Flooring Installation and Cost Guides

Replacing old flooring is an essential part of any remodeling job, and your options for any room in the house are broad and diverse. So are the prices of the many flooring products available, ranging in cost from $3-$15 per square foot. The type of flooring you select will have an impact on your home remodeling costs. In this Remodeling Cost Guide, you’ll find useful information about the types of flooring available as well as an idea of your prices will be for the most popular kinds of flooring.

Types of Flooring and Their Costs

There are flooring types to fit any style you are creating in your home. They come in a range of costs too, so you should be able to find quality, attractive flooring that will fit your budget for your living room, den, home office, kitchen, bathroom or dining room remodeling costs. Here’s a look.

Carpet: This traditional flooring material is very versatile, with options in all colors and many different lengths and styles. While it’s not the best flooring for bathroom and kitchen remodels, it continues to be popular for many areas of the home. Most carpeting costs are $4-$6 per square foot.

Vinyl and Linoleum: As with carpet, these materials give you plenty of choice in color, pattern and style. They are easy to care for and fairly inexpensive to install. Linoleum and vinyl are quite affordable too, with prices from $3-$6 per square foot for the material.

Tile: This is still a popular material for kitchens, bathrooms, entryways and any other common areas of the house where floors get wet. Tile is rated by hardness and some of it has a bit of grit in the finish to make it less slippery. It comes is a diverse array of sizes, shapes and colors to fit any motif. Expect to pay $2-$5 per square foot for the material.

Hardwood and Pine: Wood flooring is a versatile flooring that looks good in traditional homes as well as contemporary. Most wood flooring costs $4-$8 per square foot of material.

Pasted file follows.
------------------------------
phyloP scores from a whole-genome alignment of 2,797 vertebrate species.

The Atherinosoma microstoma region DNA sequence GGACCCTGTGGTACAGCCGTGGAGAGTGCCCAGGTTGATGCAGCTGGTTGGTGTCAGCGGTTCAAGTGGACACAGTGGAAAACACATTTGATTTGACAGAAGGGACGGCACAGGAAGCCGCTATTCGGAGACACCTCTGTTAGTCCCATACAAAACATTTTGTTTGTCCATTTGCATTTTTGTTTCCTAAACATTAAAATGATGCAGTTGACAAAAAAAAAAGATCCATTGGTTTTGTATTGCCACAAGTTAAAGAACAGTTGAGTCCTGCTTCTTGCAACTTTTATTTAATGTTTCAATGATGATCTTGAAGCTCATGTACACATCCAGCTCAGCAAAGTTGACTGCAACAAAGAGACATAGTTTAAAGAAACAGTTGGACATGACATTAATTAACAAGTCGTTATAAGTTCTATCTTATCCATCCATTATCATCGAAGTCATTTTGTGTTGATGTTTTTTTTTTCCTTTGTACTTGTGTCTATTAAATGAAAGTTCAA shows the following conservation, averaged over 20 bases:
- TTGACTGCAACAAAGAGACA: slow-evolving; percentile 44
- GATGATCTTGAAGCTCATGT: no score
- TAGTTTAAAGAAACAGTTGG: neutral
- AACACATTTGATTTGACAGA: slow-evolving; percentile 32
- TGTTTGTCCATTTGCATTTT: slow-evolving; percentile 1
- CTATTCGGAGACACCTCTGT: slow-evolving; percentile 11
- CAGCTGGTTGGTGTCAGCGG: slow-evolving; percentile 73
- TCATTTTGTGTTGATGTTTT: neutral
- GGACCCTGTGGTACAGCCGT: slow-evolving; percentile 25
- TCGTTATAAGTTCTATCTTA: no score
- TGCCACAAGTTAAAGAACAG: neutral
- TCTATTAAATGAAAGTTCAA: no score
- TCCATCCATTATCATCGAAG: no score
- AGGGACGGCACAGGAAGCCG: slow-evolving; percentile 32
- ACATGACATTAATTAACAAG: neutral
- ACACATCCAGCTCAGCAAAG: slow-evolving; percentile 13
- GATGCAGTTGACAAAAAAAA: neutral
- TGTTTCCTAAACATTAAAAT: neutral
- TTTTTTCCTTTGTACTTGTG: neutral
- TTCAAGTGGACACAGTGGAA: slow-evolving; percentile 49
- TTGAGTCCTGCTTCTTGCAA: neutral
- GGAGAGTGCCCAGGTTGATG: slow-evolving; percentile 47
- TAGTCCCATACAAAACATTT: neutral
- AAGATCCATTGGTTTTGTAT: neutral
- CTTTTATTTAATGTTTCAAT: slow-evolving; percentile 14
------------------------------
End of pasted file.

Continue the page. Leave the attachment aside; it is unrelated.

Laminate: For those who want a floor with the look of wood, but one that requires less maintenance and is harder than most woods, laminate is a very good choice. It often costs less to install than wood does too. For costs, expect to pay $3-$6 per square foot of laminate.

Concrete: It’s not just for basement and garage remodeling anymore! With newer techniques such as tinting, stamping and acid staining, beautiful floors can be the result. Some have the look of natural stone such as granite. And they are durable floors. You’ll pay $5-$7 per square foot for the material. The cost of finishing the concrete with acid staining or other technique is significantly more.

Teak and Bamboo: These specialty woods are gaining in popularity because they are a sustainable product, much more so than standard hardwoods. They can be attractive too, especially teak. The price is slightly higher than pine or hardwood. You’ll find teak and bamboo for $6-$12 per square foot.

Terrazzo: This type of flooring is produced by embedding chips of tile, stone, marble, quartz, glass or other suitable material in cement. It’s as old as the Roman Empire yet a very fresh look today as well. Terrazzo flooring is labor-intensive, but the material costs are $4-$8 per square foot.

Stone Flooring: There are several types of natural stone used in flooring, with granite the most popular. It’s pricey for sure, but exceptionally beautiful. For the material costs, expect to pay $8-$12 per square foot.

DIY Installation of Flooring or Hire a Pro?

If you’ve got good skills, some type of flooring might be within your range to install, and you should consider it. Doing it yourself will cut your home remodeling costs significantly. But make sure you know what you’re doing, because most flooring types are pretty unforgiving. Mistakes are difficult and often expensive to fix.

There are certain types of flooring that are always best left to a professional. They include any type of stone flooring or that which uses concrete. Tile flooring is another tough one, and it makes sense to leave it to the people who do it every day.

For almost all types of flooring, the installation costs are much less than the material costs. The exceptions like concrete and tile are probably types you don’t want to tackle yourself anyway. No matter what you’re having installed, getting a few free, no-obligation estimates for professional installation will allow you to factor the prices into your kitchen, bathroom or living room remodeling costs, etc. Getting several written quotes will allow you to evaluate the flooring contractors to determine which one you believe will do the best job.

Comments

One Response to “Flooring Installation and Cost Guides”
  1. Daniel says:

    I am a kitchen desinger. I have customers that have concrete Floors. The objection to a floating floor is the hollow sound that is created from the floating floor. Does this product eliminate that issue? Also, With floating floors in the past we have installed the floor after the kitchen installation to allow the floor to move,. With this Product is that type of installation recommended or could this be installed previous to cabinet installation. Mainly the island.ThanksMark MutzKitchen Concepts and Design.

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